I had the awesome fortune of meeting Sid Haig (Spider Baby, House Of 1000 Corpses, The Devil’s Rejects) and not only getting an autograph complete with the epic inscription “I’ll fuck you up!” but several photos with the iconic clown. Tootie-fuckin’-fruity.
As we walked through a hallway of vendor booths, I noticed a very tall man (which I notice quite easily, seeing as how, in the boots I wore that night, I am roughly six-foot-four) laughing and talking with a small group of people. Holy crap, it was Moloch himself! There are only two names I immediately think of when it comes to costume actors and those are Doug Jones and Mr. Derek Mears. With Mears less than five feet away from me, some “fanboy” and “fangirl” excitement escaped. My girlfriend and I are huge fans of the FOX series Sleepy Hollow and Mears plays quite a few roles in that series. Most recently, he played the gorgon in last week’s episode. My girlfriend’s eyes welled up and she clung to Mr. Mears as if he were going to blow away in the chilly Chicago wind. Derek posed for photos and graciously signed a photo of himself as the Kindred, known to us Hollow-heads as The Headless Horseman when he is not-so-headless. Mears was a true class act and I don’t think I’ll ever forget him looking Krystina in the eye and telling her, “This is why I come to these. Fans like you make it all worth it. Thank you.” Awesome.
Next up, we took a visit to Candyman, himself, Tony Todd’s table. This was where I quickly realized the benefits of coming early to a convention. Even before obtaining the legend’s signature on an awesome behind-the-scenes photo from the Candyman shoot, Mr. Todd and I spent a good ten minutes discussing everything from my Goonies shirt, to his latest project—a one-man stage production about the life of legendary boxer Jack Johnson, who was the first African-American boxing champion. Todd’s enthusiasm for the project was palpable and it was easy to see why so many consider him one of the most outgoing horror celebrities on the convention circuit. His animated, detailed account of how they blew all of those bees up his chest-piece for the iconic shot in the film that made him famous was a real treat. Another class act.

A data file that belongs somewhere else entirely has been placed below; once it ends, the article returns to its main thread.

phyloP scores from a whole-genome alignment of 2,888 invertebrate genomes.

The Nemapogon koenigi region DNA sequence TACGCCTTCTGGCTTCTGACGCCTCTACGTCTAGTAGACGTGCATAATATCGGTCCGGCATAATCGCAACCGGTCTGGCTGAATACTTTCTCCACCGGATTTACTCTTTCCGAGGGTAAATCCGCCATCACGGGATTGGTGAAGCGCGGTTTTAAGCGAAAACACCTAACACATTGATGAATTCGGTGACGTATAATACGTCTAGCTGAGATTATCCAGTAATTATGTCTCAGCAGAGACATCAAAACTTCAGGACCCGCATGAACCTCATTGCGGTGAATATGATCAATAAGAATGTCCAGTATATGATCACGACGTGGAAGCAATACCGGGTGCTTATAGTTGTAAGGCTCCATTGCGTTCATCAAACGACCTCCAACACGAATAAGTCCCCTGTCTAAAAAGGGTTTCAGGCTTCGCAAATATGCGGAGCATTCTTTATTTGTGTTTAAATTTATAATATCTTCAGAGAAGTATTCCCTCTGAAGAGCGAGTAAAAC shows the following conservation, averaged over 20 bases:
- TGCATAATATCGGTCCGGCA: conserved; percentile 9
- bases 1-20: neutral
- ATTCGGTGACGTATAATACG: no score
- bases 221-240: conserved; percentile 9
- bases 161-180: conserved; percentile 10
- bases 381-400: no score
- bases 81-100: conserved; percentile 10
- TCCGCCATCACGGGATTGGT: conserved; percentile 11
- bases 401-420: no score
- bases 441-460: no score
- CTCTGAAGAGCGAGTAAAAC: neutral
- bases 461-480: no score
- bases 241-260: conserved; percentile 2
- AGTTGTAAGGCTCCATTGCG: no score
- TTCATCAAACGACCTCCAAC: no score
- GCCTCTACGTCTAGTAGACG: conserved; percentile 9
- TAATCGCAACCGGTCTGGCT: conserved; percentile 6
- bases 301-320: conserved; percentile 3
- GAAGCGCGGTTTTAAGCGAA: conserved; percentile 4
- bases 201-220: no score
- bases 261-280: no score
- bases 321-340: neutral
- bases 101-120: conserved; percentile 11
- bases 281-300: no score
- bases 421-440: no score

While wandering amongst the dozens of vendor booths and horror cosplayers, to my great surprise, I spotted John Russo sitting at a booth! Mr. Russo is the screenwriter of Night of the Living Dead and he happens to be an absolute encyclopedia of filmmaking knowledge and horror nostalgia.
Dee Wallace, horror’s ultimate Bad Ass Mom, was the next beloved face I had the pleasure of meeting. Again, with lines barely filling up as eight o’clock on Friday night neared, Krystina and myself had a great opportunity to stand and talk with Mrs. Wallace for quite some time. She is a beautiful woman who is proof that the term “senior citizen” is only a label. With the gusto of a twenty-something-year-old and a blinding smile, Dee was definitely a highlight of the weekend. It was also pretty cool that I was able to land a killer, rare mini-poster-sized print of Dee’s roles in Cujo and The Howling signed “To Justin, Bite me!” Dee quickly became my favorite horror celeb.
Friday night wrapped up with some more vendor booth perusing, which thus turned into debit card swiping and, in turn, put a bloody cherry on top of one hell of a day.